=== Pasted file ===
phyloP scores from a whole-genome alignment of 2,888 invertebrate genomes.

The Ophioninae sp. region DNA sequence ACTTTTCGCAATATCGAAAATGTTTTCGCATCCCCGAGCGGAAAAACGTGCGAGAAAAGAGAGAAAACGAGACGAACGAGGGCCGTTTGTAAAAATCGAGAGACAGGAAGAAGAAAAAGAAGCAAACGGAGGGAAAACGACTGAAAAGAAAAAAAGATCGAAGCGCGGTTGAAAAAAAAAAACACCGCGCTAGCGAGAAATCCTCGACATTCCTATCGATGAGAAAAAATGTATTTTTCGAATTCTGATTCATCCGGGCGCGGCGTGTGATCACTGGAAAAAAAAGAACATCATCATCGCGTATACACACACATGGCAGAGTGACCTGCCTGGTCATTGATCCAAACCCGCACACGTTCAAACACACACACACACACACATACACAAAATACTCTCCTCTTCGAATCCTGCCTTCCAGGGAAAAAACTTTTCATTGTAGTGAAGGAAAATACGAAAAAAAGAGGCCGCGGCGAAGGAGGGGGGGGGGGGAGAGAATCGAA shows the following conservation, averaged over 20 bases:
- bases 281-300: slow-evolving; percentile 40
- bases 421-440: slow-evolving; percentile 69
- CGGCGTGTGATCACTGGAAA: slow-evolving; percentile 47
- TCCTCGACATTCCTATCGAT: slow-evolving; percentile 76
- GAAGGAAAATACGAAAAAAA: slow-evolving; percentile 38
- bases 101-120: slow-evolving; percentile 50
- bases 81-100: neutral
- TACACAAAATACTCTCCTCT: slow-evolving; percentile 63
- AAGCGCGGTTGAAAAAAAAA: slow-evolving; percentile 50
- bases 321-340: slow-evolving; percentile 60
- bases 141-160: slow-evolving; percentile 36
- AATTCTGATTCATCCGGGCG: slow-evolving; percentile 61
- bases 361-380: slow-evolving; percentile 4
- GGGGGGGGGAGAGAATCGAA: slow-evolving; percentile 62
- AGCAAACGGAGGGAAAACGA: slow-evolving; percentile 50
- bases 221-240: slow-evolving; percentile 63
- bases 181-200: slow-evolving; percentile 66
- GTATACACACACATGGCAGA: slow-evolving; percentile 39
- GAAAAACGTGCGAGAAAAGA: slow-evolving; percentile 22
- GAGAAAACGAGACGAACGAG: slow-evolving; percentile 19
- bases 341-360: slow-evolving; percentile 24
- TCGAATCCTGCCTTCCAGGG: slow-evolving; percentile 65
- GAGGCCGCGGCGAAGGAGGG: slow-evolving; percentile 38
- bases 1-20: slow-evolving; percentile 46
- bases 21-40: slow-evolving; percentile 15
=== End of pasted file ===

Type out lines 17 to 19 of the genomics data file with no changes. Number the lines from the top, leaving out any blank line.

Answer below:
- AGCAAACGGAGGGAAAACGA: slow-evolving; percentile 50
- bases 221-240: slow-evolving; percentile 63
- bases 181-200: slow-evolving; percentile 66